How to buy a Best Laptop


Before you can buy the best laptop for school or college, you need to narrow down your options.

There are, broadly speaking, six classes of laptop available at the moment, ranging from traditional laptops through to convertibles and hybrids and tablets that can double up. Google’s Chrome books throw yet another choice into the mix, providing a low-cost alternative to Windows and OS X laptop PCs. Which should you go for? Well, it all depends on how you plan to use your laptops, and on the pros and cons of each individual type.

Varieties of Laptops

Traditional laptops

With screen sizes ranging from 14 to 17.6in, traditional laptops are still a great choice for everyday use in the classroom or at home. They generally offer the best performance for a given price; provide a large, comfortable screen and keyboard; and have the power and storage space for more advanced applications, such as video-editing, image-editing, science and engineering applications. You can even find units with dedicated graphics processors – ideal for graphically intensive applications and after-school games. Traditional laptops can also offer a full suite of connections, with multiple USB ports, HDMI outputs and audio sockets. They’re not really all that portable – pity the student who has to lug one around all day long – but otherwise they’re great all-rounders.


Ultrabooks are premium thin and light laptops, with the focus on portability, long battery life and style. As such, they’re rarely cheap, making them more suitable for staff than students. You can find entry-level models and end-of-life deals if you look around, though. With 11.6in to 13.3in screens, Ultrabooks make great take-anywhere laptops, with reasonable connectivity and performance, but better battery life than the conventional types. Many come with excellent high-resolution screens, which helps make up for the fact that the screens themselves are smaller. Ultrabooks can still run demanding applications, although many ship with smaller, solid-state hard disks, which benefit speed and battery life at the expense of capacity.

Convertible laptops

Convertible laptops are simply laptops that use a cleverly hinged display to switch between laptop and tablet-like form factors, with the screen folding flat against the keyboard when you don’t want the latter. Convertibles are becoming popular in schools because they combine many of the benefits of an Ultrabook with those of a tablet, so you have the intuitive feel and immediacy of touch-based apps when you need it, but still have a keyboard for writing coursework on. Screen sizes usually range from 11.6in to 13.3in, and while convertibles don’t have the premium feel of Ultrabooks, they’re not too dissimilar in terms of size and weight. Whether you’re buying for students at home or for your school, a convertible is the laptop that does it all.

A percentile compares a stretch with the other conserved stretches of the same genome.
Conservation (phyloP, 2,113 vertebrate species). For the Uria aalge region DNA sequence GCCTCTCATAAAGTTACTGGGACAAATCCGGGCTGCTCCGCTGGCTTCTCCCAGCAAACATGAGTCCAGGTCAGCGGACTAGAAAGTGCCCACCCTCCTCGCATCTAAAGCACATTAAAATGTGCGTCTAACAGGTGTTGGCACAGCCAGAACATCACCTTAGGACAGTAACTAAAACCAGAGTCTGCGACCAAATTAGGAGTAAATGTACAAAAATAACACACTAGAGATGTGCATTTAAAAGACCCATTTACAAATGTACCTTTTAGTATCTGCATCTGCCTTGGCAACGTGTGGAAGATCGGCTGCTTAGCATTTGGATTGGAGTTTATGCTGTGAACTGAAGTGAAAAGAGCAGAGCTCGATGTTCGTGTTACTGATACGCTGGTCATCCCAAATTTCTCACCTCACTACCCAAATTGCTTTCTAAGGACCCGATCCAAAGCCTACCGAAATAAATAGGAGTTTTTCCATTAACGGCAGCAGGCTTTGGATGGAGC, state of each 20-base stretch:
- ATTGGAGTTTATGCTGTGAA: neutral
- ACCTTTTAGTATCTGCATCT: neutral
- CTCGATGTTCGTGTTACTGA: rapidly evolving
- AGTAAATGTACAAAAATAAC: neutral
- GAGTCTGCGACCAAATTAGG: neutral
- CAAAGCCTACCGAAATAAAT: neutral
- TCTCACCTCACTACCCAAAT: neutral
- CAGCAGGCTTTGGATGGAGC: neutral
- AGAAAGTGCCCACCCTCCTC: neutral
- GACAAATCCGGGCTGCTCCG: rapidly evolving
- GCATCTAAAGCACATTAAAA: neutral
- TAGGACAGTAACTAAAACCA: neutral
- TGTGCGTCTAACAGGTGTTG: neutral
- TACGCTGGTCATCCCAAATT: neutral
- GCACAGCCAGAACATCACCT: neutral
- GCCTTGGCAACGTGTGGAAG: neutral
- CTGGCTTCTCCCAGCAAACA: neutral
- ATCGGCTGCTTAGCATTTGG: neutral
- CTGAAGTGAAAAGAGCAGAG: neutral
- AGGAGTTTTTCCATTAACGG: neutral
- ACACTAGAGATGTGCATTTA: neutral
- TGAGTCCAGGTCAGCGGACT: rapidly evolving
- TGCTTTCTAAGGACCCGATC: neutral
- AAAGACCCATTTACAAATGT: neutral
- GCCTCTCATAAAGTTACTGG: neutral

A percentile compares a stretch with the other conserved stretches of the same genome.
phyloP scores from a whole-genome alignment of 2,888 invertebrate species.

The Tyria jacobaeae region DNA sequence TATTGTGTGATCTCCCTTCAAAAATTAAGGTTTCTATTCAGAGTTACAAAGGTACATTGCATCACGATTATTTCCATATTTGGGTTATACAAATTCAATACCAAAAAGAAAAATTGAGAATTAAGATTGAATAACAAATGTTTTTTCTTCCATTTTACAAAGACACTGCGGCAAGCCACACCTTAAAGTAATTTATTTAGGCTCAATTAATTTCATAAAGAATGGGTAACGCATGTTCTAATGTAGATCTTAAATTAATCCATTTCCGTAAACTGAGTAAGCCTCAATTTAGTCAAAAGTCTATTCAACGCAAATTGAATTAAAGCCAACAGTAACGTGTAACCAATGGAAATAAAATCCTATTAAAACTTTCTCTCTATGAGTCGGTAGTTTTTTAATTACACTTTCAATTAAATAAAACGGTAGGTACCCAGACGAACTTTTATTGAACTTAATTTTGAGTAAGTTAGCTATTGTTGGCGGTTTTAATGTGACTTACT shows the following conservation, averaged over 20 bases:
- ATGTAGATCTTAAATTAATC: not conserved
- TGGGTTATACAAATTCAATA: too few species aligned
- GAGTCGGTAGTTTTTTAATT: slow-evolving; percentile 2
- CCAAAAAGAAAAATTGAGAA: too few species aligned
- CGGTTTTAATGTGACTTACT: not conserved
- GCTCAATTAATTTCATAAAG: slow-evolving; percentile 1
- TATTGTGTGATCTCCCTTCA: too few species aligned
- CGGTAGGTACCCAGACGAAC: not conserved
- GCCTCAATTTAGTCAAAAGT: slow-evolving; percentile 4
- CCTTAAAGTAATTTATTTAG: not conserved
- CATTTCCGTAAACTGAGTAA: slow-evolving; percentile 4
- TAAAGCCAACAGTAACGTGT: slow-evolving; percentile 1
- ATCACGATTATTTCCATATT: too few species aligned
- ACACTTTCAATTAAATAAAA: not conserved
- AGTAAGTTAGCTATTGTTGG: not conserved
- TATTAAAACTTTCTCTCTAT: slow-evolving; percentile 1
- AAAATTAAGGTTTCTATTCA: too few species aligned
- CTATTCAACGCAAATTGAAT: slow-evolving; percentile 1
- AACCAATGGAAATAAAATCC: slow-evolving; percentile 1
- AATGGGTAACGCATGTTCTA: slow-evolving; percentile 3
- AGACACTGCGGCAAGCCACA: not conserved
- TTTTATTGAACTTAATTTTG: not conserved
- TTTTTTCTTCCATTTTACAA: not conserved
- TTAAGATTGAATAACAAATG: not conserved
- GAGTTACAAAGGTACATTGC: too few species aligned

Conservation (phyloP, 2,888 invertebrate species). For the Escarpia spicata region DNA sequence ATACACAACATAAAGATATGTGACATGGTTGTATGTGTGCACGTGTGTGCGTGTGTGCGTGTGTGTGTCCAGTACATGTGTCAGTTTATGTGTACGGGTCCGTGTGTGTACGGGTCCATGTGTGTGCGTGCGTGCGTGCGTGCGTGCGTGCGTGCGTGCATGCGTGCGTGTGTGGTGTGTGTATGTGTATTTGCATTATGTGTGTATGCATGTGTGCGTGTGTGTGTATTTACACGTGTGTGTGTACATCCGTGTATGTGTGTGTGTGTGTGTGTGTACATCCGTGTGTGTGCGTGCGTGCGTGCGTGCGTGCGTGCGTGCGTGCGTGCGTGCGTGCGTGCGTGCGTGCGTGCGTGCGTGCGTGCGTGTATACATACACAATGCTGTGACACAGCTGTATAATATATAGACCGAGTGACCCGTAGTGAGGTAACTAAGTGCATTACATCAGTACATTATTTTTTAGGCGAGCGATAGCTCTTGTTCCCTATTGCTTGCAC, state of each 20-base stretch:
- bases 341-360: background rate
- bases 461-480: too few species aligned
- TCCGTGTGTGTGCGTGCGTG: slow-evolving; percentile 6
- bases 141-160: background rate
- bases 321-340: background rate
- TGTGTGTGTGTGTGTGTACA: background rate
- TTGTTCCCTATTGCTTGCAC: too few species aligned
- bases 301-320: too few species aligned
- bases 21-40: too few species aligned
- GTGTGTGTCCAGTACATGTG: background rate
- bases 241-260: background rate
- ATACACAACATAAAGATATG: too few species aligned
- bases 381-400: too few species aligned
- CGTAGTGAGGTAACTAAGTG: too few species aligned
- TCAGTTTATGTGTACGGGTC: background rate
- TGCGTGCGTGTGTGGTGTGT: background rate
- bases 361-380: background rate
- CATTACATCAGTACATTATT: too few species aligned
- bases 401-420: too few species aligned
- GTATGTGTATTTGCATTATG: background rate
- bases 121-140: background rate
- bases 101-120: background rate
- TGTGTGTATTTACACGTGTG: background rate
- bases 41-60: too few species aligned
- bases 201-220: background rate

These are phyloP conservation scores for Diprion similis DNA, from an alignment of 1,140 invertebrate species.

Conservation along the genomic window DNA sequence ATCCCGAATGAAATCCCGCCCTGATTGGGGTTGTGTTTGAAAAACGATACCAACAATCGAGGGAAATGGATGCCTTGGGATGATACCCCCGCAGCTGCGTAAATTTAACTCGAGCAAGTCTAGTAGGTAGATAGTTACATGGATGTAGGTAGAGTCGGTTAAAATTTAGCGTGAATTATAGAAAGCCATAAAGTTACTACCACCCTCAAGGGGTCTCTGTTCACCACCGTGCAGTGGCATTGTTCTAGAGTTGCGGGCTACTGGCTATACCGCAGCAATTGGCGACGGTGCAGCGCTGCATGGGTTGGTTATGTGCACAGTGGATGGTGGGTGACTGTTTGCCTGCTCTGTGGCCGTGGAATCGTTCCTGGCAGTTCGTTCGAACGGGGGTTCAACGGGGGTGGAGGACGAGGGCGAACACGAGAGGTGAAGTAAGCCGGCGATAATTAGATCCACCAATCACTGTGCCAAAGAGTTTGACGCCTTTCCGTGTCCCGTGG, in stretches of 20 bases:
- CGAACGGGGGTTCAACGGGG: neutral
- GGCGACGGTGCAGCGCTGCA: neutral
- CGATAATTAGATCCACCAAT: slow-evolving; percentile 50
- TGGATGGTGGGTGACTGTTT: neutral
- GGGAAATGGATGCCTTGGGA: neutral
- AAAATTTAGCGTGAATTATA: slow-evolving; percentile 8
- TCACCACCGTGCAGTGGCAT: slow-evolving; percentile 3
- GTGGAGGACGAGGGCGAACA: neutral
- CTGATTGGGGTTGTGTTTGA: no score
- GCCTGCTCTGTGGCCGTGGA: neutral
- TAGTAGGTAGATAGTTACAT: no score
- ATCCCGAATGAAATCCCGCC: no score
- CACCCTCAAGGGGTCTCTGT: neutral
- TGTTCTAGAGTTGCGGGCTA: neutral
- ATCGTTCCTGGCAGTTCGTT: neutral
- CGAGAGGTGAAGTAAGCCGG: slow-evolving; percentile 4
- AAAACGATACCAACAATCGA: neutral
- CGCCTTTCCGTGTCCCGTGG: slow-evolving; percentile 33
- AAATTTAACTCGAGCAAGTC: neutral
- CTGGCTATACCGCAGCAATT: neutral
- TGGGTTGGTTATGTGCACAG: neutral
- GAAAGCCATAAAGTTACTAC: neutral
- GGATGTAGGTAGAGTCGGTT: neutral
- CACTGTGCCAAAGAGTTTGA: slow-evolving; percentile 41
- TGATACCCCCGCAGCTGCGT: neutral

2-in-1 device

These are 10.6in to 12.6in tablets that convert into laptops with the aid of a specially designed keyboard or keyboard dock. As such, they’re designed for portability and all-day battery life, so they’re great for students needing to get around on campus, or to work between home and school or college. They’re also a great choice for schools looking to implement 1:1 schemes. As with Ultrabooks, high-resolution screens are increasingly the norm. The downside is that you lose some of the performance and connectivity of the convertible and Ultrabook, and will have to work on a smaller screen. Some 2-in-1 devices also work on Android rather than Windows.

Tablet with keyboard accessory

Here we mean tablets that are designed to work primarily as tablets, but that can double as a laptop with the addition of a wireless keyboard accessory or optional dock. These offer the same basic advantages as the 2-in-1 device, but can be even lighter and more portable, particularly if you don’t need to bring the keyboard with you all the time. They’re perfect for schools moving towards touchscreen-friendly apps, and they’re often well built and very affordable, with excellent battery life. On the negative side, performance is often limited, while that small screen – often 10.1in to 10.6in – can be hard on the eyes if used all day. On a practical note, tablets without a keyboard dock may need some means of support, such as a stand or folding case.


A Chromebook is simply a lightweight laptop that runs Google’s Chrome OS. Most have an 11.6in to 14in screen, and weigh in at just 1kg to 2kg. They offer many of the advantages of an Ultrabook – although not the premium materials – and the best are speedy and well built, with good to excellent screens. Chromebooks have become popular in schools because the devices themselves are cheap, and the apps and services they run are often free. However, they can’t run standard Windows applications, and they’re almost entirely dependent on cloud-based apps and services, and therefore good Wi-Fi and broadband connectivity. This isn’t a major problem when so many schools are adopting these apps and services, and Chromebooks are quick to start, great for sharing among students and easy to maintain.